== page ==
Righto. What's leading you to think otherwise?
 
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Originally posted by Michael Ernest:
Everything is a java.lang.Object subclass, directly or indirectly.


"An interface declaration introduces a new reference type..." JLS (second edition) chap 9

"While every class is an extension of class Object, there is no single interface of which all interfaces are extensions."JLS

Maybe since you cannot instantiate an object of the interface type itself, the compiler knows that any interface "thing" that you are assigning must be an implemented object.

[This message has been edited by Marilyn deQueiroz (edited December 09, 2001).]
 
jason adam
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Undestand everything you put in the example Michael, it's just the whole interface into Object that I'm fuzzy on.
I understand that imp is really holding a reference to an object that implements the interface and not an interface object because of course you can't create an object from an interface. Got that concept down (even though I sometimes garble the language up). That object being held in imp is, like all objects, a subclass of Object. For some reason I just kept thinking a cast should go there to go from an interface type to an Object. It was the tc = (TwoClass)imp; thing. However, with Object o = imp; we're going from a generic interface type to a more generic Object type, there's no cast!
Thank you for showing me the light y'all
Jason
[This message has been edited by jason adam (edited December 09, 2001).]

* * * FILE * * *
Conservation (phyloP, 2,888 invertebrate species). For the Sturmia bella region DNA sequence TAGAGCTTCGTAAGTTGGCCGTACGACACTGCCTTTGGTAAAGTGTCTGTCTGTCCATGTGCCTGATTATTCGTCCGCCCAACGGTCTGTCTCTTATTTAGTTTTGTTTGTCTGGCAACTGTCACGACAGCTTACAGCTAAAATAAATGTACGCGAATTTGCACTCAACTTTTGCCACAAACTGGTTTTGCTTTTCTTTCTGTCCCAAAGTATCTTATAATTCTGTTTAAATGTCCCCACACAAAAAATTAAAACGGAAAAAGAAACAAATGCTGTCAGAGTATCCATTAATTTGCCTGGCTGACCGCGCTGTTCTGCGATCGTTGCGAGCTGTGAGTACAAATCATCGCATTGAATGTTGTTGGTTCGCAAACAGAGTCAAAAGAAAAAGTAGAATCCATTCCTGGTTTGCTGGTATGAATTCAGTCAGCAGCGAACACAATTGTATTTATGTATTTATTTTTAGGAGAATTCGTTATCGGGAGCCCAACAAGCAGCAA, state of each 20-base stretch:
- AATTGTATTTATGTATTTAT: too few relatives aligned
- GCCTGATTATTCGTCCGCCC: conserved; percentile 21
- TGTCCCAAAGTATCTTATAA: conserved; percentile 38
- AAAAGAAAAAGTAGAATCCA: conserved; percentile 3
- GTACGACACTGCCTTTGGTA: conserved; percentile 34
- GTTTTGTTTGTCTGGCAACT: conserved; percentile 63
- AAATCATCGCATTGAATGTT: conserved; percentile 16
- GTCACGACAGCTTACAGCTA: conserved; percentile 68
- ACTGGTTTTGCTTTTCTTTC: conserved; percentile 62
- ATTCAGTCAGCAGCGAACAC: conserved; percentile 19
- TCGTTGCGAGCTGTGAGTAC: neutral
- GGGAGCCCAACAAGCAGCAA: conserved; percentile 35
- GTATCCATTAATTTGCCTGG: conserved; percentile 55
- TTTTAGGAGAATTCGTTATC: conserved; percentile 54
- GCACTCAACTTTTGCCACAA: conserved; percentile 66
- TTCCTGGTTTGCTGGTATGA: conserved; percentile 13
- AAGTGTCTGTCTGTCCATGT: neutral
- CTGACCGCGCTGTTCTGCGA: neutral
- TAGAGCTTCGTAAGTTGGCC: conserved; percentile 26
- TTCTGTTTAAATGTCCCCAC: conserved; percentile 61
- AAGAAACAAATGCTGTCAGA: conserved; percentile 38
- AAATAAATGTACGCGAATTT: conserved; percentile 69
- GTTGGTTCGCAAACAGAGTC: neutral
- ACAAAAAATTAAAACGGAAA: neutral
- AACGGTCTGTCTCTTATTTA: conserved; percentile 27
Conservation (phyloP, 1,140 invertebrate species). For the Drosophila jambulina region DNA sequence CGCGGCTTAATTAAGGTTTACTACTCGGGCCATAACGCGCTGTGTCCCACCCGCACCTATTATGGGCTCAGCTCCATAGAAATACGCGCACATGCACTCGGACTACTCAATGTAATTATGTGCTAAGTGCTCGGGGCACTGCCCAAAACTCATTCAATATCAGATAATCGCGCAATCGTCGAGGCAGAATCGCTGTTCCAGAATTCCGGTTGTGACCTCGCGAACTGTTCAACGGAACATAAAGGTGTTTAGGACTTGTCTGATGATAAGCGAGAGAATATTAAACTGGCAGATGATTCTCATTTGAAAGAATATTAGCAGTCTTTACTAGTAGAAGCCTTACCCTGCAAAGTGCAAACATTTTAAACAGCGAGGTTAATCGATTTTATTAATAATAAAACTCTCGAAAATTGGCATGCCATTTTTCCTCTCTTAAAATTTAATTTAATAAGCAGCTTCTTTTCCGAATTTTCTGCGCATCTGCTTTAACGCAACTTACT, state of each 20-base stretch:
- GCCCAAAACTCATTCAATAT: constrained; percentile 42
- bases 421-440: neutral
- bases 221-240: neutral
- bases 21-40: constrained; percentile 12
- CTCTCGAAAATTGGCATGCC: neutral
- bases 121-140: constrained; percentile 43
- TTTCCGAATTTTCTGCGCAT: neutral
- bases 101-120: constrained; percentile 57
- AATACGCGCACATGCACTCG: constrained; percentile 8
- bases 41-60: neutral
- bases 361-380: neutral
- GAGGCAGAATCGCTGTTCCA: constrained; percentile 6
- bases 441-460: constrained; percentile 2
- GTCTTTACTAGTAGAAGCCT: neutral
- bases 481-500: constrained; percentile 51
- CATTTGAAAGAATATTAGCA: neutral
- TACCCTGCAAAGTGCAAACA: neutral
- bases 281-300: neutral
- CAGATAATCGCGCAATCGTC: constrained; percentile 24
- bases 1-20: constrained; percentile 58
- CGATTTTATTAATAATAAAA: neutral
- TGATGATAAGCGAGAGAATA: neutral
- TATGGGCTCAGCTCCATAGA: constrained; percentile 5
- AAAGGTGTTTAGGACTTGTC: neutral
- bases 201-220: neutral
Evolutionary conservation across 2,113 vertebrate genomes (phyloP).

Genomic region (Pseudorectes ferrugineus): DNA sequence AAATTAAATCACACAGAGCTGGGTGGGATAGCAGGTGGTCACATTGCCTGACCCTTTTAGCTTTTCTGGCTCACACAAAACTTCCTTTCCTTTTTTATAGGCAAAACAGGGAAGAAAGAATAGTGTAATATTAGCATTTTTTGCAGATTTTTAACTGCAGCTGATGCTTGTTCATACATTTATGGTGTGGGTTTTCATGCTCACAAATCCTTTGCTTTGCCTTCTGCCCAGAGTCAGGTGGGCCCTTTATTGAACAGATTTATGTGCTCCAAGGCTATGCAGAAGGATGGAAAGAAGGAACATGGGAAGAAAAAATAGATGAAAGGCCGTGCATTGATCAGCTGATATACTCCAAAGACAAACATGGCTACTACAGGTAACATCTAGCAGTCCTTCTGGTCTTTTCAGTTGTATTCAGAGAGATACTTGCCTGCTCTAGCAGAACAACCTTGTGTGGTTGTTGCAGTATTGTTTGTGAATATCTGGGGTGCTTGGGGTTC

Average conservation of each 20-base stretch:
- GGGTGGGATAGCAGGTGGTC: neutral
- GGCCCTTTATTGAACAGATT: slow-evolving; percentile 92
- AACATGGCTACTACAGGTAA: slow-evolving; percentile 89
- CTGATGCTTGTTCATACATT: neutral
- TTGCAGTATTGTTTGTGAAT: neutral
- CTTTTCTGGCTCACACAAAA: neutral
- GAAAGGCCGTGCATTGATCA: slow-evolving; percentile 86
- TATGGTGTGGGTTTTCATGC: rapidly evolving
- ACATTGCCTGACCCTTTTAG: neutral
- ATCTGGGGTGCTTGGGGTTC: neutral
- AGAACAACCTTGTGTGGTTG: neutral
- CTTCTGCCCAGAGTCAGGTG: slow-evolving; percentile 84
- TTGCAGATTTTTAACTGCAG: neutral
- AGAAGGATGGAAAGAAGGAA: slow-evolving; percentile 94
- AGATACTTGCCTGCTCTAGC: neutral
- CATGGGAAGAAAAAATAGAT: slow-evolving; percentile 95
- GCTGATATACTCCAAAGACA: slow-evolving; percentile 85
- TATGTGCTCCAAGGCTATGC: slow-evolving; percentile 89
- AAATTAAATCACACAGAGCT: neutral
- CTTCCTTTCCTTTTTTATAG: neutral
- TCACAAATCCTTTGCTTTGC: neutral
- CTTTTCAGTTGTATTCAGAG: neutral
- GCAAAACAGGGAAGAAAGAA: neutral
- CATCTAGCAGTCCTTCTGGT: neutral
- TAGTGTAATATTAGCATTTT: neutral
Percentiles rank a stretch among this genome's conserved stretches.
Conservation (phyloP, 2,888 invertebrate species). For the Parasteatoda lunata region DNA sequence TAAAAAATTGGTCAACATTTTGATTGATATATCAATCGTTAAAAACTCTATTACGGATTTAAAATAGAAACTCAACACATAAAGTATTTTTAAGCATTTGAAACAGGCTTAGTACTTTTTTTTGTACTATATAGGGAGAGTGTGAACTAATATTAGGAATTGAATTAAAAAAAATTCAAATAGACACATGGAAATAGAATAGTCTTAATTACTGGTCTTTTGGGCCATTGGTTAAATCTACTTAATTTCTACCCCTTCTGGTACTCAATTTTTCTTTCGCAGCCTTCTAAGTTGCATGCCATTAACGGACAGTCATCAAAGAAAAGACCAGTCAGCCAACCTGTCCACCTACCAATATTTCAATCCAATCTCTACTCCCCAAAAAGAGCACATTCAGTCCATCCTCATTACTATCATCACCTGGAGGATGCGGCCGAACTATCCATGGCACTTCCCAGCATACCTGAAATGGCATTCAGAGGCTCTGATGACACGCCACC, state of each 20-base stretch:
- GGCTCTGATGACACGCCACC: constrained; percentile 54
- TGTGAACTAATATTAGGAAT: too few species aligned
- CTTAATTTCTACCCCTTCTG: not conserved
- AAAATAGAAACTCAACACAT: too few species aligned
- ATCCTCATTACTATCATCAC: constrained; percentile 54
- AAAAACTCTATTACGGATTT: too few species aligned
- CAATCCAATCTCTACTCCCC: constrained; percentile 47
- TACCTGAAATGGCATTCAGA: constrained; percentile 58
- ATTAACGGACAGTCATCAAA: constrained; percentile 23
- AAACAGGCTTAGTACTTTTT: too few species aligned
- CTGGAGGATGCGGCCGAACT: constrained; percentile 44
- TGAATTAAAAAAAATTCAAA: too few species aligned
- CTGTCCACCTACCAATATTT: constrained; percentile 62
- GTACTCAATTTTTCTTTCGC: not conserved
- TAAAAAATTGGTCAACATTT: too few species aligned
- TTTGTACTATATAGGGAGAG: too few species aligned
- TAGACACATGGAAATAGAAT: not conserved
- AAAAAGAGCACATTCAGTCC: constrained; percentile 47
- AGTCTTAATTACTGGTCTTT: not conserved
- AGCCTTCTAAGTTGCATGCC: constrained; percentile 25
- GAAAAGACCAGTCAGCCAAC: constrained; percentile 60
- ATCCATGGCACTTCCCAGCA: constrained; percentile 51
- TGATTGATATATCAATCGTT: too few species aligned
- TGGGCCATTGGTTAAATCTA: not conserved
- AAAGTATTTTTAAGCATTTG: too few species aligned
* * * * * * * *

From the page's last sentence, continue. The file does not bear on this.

Michael Matola
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Originally posted by Marilyn deQueiroz:
Maybe since you cannot instantiate an object of the interface type itself, the compiler knows that any interface "thing" that you are assigning must be an implemented object.


Now how is it that Marilyn can say in 2 lines what it takes me 200?
 
jason adam
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Older and wiser... emphasis on the older
*ducks and runs to hide*
umm... Michael, yeah, that's who I am
 
Michael Ernest
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Originally posted by Marilyn deQueiroz:
Originally posted by Michael Ernest:
Everything is a java.lang.Object subclass, directly or indirectly.
"An interface declaration introduces a new reference type..." JLS (second edition) chap 9

"While every class is an extension of class Object, there is no single interface of which all interfaces are extensions."JLS

Maybe since you cannot instantiate an object of the interface type itself, the compiler knows that any interface "thing" that you are assigning must be an implemented object.


I wasn't sure if Marilyn's post supports or rebuts my original statement. To clarify, however, I've amended my post to read "Every runtime thing."
[This message has been edited by Michael Ernest (edited December 10, 2001).]